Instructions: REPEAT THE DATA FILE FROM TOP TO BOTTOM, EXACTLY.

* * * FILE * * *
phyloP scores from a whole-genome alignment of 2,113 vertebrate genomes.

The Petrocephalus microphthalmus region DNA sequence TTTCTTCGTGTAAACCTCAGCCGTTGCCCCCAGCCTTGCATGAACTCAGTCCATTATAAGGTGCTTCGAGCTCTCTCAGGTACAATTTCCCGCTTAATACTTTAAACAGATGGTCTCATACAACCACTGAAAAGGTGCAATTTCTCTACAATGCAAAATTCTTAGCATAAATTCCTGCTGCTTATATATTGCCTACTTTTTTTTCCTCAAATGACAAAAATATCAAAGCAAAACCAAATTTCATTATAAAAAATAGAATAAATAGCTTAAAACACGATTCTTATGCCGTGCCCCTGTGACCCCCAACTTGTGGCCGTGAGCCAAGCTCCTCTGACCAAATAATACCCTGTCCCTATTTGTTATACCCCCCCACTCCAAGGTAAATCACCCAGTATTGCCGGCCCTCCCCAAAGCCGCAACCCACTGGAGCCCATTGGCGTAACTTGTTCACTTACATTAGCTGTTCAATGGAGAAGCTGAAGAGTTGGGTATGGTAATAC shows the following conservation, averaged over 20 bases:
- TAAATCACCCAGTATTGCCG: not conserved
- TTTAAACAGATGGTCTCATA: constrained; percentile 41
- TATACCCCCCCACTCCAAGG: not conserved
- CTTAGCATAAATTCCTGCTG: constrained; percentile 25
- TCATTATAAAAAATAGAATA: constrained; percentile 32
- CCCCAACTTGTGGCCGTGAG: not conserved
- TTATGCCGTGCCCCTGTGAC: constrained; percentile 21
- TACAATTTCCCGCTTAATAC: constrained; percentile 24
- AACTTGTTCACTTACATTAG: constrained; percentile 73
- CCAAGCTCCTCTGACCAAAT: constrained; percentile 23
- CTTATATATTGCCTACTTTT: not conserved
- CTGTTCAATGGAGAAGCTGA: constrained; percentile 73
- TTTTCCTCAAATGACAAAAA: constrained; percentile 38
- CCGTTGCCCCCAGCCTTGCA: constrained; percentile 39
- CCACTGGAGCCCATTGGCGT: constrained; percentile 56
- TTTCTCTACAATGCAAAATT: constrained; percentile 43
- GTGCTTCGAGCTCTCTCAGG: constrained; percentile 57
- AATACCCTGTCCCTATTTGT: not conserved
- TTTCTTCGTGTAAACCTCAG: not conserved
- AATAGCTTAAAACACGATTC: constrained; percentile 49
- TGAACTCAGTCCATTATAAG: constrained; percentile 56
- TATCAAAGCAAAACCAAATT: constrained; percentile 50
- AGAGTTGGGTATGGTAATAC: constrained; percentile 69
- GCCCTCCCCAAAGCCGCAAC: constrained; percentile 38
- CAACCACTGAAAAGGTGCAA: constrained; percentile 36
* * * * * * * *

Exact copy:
phyloP scores from a whole-genome alignment of 2,113 vertebrate genomes.

The Petrocephalus microphthalmus region DNA sequence TTTCTTCGTGTAAACCTCAGCCGTTGCCCCCAGCCTTGCATGAACTCAGTCCATTATAAGGTGCTTCGAGCTCTCTCAGGTACAATTTCCCGCTTAATACTTTAAACAGATGGTCTCATACAACCACTGAAAAGGTGCAATTTCTCTACAATGCAAAATTCTTAGCATAAATTCCTGCTGCTTATATATTGCCTACTTTTTTTTCCTCAAATGACAAAAATATCAAAGCAAAACCAAATTTCATTATAAAAAATAGAATAAATAGCTTAAAACACGATTCTTATGCCGTGCCCCTGTGACCCCCAACTTGTGGCCGTGAGCCAAGCTCCTCTGACCAAATAATACCCTGTCCCTATTTGTTATACCCCCCCACTCCAAGGTAAATCACCCAGTATTGCCGGCCCTCCCCAAAGCCGCAACCCACTGGAGCCCATTGGCGTAACTTGTTCACTTACATTAGCTGTTCAATGGAGAAGCTGAAGAGTTGGGTATGGTAATAC shows the following conservation, averaged over 20 bases:
- TAAATCACCCAGTATTGCCG: not conserved
- TTTAAACAGATGGTCTCATA: constrained; percentile 41
- TATACCCCCCCACTCCAAGG: not conserved
- CTTAGCATAAATTCCTGCTG: constrained; percentile 25
- TCATTATAAAAAATAGAATA: constrained; percentile 32
- CCCCAACTTGTGGCCGTGAG: not conserved
- TTATGCCGTGCCCCTGTGAC: constrained; percentile 21
- TACAATTTCCCGCTTAATAC: constrained; percentile 24
- AACTTGTTCACTTACATTAG: constrained; percentile 73
- CCAAGCTCCTCTGACCAAAT: constrained; percentile 23
- CTTATATATTGCCTACTTTT: not conserved
- CTGTTCAATGGAGAAGCTGA: constrained; percentile 73
- TTTTCCTCAAATGACAAAAA: constrained; percentile 38
- CCGTTGCCCCCAGCCTTGCA: constrained; percentile 39
- CCACTGGAGCCCATTGGCGT: constrained; percentile 56
- TTTCTCTACAATGCAAAATT: constrained; percentile 43
- GTGCTTCGAGCTCTCTCAGG: constrained; percentile 57
- AATACCCTGTCCCTATTTGT: not conserved
- TTTCTTCGTGTAAACCTCAG: not conserved
- AATAGCTTAAAACACGATTC: constrained; percentile 49
- TGAACTCAGTCCATTATAAG: constrained; percentile 56
- TATCAAAGCAAAACCAAATT: constrained; percentile 50
- AGAGTTGGGTATGGTAATAC: constrained; percentile 69
- GCCCTCCCCAAAGCCGCAAC: constrained; percentile 38
- CAACCACTGAAAAGGTGCAA: constrained; percentile 36